Claude D. Pepper Older Americans Independence Center (OAIC) 1999 - 2004
IDS-1 - Interaction of Nutrition and Exercise on Muscle
Robert R. Wolfe, Ph.D., Project Leader
Dr. Wolfe is internationally recognized for his work on muscle metabolism, but has only recently turned his attention to aging muscle. In their previous research, Dr. Wolfe and his colleagues have shown anabolic responses of muscle protein to amino acid supplements, resistance exercise, and aerobic exercise in normal young volunteers. They have more recently demonstrated that older individuals respond with anabolic effects to a nutritional supplement containing essential amino acids. It has previously been shown that resistance training in elderly individuals can improve strength and function, and that those improvements are related to an increase in muscle protein synthesis. However, the response of muscle protein metabolism in older individuals to aerobic exercise has not previously been investigated, nor has the interactive effects on muscle protein metabolism of any type of exercise and a nutritional supplement. It is therefore the general goal of this project to determine in older individuals the independent effects of an amino acid supplement, aerobic exercise and resistance exercise on muscle protein metabolism, and also to determine if prior exercise of either type amplifies the anabolic response to a nutritional supplement.
We will use stable isotope tracer methodology, arterial-venous sampling across the legs, and muscle biopsies to quantify rates of muscle protein synthesis and breakdown. These studies will form the basis for developing an intervention study to evaluate the optimal approach to improving muscle mass and function in free-living and institutionalized older individuals.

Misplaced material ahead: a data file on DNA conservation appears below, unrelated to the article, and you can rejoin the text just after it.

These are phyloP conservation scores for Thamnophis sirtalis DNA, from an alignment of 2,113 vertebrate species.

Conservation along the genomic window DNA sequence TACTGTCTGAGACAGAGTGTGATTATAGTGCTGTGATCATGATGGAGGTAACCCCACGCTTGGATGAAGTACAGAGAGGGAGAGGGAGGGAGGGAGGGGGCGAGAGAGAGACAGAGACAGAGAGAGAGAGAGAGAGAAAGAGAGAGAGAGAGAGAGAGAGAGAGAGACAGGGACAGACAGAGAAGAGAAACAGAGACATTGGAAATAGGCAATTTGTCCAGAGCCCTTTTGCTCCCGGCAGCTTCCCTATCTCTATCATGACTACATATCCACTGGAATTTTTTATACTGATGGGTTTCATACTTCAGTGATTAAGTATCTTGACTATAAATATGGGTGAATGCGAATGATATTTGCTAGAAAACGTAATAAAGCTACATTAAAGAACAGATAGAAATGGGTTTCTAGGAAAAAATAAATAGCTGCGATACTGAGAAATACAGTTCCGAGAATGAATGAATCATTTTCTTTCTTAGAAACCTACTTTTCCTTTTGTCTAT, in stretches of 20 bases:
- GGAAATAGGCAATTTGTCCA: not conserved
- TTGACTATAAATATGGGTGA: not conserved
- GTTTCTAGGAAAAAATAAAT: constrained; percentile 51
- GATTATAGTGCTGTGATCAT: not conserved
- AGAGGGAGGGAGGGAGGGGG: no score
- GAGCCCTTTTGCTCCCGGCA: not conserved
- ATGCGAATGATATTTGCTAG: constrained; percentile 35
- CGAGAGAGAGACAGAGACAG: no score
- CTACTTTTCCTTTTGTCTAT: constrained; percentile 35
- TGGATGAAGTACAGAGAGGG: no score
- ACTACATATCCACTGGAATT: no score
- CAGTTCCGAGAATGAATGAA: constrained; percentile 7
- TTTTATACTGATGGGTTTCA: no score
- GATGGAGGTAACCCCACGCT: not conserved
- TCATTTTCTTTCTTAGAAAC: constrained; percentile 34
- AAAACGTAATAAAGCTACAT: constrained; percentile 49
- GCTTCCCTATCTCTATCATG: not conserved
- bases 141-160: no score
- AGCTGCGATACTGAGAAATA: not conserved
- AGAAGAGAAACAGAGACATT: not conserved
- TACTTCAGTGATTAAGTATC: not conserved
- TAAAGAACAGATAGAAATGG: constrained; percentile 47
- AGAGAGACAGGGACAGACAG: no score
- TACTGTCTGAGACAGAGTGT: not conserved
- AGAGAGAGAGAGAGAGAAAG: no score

IDS-2 - Interaction of Nutrition and Anabolic Steriod Hormones in Promoting Muscle Function in Older Men and Women
Randall Urban, M.D., Project Leader
FAX: (409) 772-8709
Dr. Urban and others have shown that short- and long-term administration of testosterone increases muscle protein synthesis and improves muscle function (strength) in older men. They have also shown that testosterone increases intramuscular IGF-I gene expression, which may be the mechanism for the increase in protein synthesis. We now wish to build on these findings, exploring the interaction of an oral androgen, oxandrolone, and nutritional supplementation on muscle function. Central to this effort is to investigate physiologic and molecular mechanisms and to relate these to outcomes such as muscle strength and size and function. Specifically, we are conducting a randomized prospective trial of the effects of oxandralone and supplementation with essential amino acids for 3 months on muscle function in older men and women. There are four experimental groups:
- Placebo control
- Amino acid supplementation
- Amino acid supplementation plus oxandralon
Outcome measurements include:
- Muscle protein synthesis, breakdown, and amino acid transport
- Gene expression of the intramuscular IGF-I system and androgen receptor
- Muscle size and strength
- Body composition
Both IDS-1 and IDS-2 are closely linked to all pilot proposals in two ways. First, the pilot investigators obtain muscle tissue (or muscle RNA via the Cell Biology Core) from IDS-2 for their investigations. Second, the pilot studies develop assays that allow us to ask more sophisticated questions about the precise mechanisms whereby supplementation with essential amino acids, exercise, and anabolic hormones result in increased muscle functioning.